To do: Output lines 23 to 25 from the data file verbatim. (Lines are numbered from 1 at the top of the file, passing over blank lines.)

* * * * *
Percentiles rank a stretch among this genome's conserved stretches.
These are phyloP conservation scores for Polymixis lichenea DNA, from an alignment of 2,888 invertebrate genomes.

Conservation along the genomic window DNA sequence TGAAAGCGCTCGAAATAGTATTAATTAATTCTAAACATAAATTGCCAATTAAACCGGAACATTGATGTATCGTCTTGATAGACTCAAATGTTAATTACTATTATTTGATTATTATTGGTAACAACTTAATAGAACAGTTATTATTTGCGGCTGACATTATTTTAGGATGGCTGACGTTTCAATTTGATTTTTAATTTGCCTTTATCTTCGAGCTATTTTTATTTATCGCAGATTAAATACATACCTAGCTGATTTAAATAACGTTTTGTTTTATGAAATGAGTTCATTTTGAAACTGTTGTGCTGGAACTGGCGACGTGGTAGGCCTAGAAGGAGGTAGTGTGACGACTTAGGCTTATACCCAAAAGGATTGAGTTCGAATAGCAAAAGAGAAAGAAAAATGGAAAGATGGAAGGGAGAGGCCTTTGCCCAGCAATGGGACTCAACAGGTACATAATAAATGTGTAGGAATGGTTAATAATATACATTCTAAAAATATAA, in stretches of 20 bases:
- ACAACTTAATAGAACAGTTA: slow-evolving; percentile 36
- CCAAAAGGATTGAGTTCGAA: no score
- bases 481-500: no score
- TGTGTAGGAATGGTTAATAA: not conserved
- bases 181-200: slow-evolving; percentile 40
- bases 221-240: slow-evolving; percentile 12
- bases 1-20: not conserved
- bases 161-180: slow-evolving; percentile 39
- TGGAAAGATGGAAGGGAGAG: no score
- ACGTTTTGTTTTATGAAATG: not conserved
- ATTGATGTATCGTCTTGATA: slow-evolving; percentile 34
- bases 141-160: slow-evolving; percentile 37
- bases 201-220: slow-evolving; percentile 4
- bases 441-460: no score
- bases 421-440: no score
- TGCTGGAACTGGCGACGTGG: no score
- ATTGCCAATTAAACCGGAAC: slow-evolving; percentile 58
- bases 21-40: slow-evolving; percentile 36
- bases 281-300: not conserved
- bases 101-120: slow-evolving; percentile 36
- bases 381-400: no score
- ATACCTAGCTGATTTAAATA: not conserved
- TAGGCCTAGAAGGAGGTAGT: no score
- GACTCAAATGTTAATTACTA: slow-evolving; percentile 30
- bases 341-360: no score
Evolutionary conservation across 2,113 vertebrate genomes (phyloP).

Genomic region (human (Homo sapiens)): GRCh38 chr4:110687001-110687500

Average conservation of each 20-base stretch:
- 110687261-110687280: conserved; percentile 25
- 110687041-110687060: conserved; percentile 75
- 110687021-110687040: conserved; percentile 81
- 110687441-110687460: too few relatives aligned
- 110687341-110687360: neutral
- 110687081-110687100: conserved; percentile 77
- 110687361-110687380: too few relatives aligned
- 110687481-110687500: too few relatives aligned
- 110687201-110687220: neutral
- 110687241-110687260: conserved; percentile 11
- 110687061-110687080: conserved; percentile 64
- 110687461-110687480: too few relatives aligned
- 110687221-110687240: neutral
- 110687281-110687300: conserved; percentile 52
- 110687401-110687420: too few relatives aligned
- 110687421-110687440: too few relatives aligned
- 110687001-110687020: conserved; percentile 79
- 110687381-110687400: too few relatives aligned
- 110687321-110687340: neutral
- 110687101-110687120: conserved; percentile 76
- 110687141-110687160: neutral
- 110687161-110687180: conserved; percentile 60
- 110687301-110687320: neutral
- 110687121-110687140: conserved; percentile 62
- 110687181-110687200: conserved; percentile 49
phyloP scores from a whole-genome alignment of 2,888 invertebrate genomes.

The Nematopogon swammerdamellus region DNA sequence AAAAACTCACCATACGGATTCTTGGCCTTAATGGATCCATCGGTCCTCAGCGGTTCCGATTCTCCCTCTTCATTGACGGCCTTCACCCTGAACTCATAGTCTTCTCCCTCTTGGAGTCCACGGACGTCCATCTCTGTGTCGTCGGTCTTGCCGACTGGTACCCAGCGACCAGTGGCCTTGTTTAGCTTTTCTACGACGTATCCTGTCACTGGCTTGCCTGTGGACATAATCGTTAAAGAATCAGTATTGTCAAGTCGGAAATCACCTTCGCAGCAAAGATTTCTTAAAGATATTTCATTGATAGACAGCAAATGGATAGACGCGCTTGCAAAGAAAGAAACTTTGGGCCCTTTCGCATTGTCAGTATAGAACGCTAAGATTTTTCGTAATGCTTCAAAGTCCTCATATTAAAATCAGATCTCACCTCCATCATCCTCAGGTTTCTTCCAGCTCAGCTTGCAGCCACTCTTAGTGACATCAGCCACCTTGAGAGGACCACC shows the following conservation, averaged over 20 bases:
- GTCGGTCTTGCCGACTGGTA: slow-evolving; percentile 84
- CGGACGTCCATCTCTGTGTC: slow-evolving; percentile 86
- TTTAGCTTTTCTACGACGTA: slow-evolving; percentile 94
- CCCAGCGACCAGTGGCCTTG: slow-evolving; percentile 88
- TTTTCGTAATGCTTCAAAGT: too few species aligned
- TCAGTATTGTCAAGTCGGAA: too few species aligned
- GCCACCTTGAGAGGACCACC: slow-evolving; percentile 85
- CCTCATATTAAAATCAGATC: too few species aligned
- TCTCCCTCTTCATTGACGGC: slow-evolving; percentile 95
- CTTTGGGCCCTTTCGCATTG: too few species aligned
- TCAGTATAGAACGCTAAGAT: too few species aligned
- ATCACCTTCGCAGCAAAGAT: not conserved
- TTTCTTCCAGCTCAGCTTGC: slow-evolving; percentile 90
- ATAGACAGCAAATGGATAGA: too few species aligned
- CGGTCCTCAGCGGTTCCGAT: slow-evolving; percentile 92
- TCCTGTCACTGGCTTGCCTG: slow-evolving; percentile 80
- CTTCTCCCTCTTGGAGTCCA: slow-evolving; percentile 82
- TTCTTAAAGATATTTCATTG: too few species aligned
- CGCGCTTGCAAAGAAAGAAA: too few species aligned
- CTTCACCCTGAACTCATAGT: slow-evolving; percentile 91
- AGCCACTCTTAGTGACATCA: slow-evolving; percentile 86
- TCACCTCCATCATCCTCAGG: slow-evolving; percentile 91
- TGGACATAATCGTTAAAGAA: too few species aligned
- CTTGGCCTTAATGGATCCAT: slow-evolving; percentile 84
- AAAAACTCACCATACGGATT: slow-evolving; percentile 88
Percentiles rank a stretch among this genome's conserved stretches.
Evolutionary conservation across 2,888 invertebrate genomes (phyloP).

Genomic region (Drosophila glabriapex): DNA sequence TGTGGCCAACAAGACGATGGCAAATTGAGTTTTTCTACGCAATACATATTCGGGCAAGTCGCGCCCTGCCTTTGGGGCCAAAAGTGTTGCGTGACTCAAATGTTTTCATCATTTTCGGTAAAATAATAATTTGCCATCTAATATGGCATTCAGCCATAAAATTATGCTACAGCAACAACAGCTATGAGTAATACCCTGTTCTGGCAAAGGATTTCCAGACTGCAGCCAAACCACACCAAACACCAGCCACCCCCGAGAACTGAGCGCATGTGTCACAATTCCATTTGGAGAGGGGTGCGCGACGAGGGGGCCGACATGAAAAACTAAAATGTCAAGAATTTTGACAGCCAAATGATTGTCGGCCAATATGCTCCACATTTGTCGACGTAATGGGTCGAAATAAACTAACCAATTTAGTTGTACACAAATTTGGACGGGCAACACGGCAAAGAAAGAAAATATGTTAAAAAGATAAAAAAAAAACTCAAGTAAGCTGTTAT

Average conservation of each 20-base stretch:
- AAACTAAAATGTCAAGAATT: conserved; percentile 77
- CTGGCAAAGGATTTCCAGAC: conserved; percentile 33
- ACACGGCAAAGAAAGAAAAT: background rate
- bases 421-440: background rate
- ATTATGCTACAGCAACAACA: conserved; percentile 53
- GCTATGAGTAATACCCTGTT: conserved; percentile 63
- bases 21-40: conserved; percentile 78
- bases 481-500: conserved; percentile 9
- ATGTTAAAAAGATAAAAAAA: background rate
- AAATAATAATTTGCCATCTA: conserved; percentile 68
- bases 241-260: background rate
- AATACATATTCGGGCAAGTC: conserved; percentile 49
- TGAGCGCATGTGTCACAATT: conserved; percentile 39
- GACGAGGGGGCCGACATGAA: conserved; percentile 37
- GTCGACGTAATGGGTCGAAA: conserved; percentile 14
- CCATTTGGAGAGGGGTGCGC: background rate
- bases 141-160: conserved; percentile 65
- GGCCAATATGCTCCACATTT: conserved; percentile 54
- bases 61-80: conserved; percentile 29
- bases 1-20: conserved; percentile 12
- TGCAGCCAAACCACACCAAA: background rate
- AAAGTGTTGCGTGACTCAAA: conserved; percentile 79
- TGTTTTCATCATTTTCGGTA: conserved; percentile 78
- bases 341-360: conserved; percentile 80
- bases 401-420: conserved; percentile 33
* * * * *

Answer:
- bases 101-120: slow-evolving; percentile 36
- bases 381-400: no score
- ATACCTAGCTGATTTAAATA: not conserved